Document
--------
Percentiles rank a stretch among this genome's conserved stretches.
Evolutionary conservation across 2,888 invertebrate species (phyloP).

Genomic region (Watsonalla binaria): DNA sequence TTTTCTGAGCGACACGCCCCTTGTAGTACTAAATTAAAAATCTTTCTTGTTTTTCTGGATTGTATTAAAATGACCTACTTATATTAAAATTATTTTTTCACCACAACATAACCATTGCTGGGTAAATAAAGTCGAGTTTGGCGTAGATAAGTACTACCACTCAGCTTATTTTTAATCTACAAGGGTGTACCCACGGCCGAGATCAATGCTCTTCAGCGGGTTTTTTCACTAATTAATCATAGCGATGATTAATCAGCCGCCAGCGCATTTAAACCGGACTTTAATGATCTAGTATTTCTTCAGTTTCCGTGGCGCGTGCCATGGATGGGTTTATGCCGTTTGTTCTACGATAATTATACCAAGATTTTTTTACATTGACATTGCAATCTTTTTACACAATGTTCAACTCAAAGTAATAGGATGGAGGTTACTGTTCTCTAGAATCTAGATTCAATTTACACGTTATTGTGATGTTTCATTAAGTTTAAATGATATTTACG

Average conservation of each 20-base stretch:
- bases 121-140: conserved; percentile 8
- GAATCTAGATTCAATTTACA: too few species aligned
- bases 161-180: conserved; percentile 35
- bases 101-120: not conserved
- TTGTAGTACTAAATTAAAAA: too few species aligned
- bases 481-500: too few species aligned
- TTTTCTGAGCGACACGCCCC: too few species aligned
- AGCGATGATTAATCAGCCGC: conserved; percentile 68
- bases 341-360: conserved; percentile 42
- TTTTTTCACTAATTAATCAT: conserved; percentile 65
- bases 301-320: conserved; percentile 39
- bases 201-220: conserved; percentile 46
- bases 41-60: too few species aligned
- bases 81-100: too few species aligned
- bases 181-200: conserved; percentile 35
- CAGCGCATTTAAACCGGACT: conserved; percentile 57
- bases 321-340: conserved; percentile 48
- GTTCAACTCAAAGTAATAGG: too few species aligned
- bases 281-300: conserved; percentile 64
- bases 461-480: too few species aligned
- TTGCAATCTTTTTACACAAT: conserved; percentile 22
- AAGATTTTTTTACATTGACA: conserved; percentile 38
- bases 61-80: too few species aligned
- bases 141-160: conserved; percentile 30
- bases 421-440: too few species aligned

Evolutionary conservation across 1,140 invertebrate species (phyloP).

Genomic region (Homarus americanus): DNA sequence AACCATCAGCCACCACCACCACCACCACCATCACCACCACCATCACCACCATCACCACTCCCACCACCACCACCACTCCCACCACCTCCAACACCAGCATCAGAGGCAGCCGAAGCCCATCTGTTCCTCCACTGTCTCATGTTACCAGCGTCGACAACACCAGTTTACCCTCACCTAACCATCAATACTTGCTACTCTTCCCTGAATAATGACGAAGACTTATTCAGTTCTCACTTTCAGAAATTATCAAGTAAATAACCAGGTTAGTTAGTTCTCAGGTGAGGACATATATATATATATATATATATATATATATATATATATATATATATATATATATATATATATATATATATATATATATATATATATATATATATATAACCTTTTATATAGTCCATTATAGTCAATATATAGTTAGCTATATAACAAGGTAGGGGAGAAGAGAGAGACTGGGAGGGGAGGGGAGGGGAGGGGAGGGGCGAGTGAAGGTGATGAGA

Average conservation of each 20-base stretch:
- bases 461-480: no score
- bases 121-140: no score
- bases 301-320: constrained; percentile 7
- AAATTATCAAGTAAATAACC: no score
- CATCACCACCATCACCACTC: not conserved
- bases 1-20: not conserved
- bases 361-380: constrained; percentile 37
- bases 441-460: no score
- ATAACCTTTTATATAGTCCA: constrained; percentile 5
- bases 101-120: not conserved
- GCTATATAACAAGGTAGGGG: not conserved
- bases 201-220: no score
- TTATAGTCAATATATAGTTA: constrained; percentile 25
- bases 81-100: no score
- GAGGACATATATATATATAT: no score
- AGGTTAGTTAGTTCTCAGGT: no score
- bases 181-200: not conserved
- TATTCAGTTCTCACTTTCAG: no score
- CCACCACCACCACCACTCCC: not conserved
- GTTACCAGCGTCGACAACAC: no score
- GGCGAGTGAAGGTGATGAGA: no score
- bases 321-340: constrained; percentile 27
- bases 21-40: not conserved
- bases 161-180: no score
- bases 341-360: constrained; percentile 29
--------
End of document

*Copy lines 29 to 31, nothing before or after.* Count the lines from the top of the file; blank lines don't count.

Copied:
- bases 421-440: too few species aligned

Evolutionary conservation across 1,140 invertebrate species (phyloP).

Genomic region (Homarus americanus): DNA sequence AACCATCAGCCACCACCACCACCACCACCATCACCACCACCATCACCACCATCACCACTCCCACCACCACCACCACTCCCACCACCTCCAACACCAGCATCAGAGGCAGCCGAAGCCCATCTGTTCCTCCACTGTCTCATGTTACCAGCGTCGACAACACCAGTTTACCCTCACCTAACCATCAATACTTGCTACTCTTCCCTGAATAATGACGAAGACTTATTCAGTTCTCACTTTCAGAAATTATCAAGTAAATAACCAGGTTAGTTAGTTCTCAGGTGAGGACATATATATATATATATATATATATATATATATATATATATATATATATATATATATATATATATATATATATATATATATATATATATATATATATAACCTTTTATATAGTCCATTATAGTCAATATATAGTTAGCTATATAACAAGGTAGGGGAGAAGAGAGAGACTGGGAGGGGAGGGGAGGGGAGGGGAGGGGCGAGTGAAGGTGATGAGA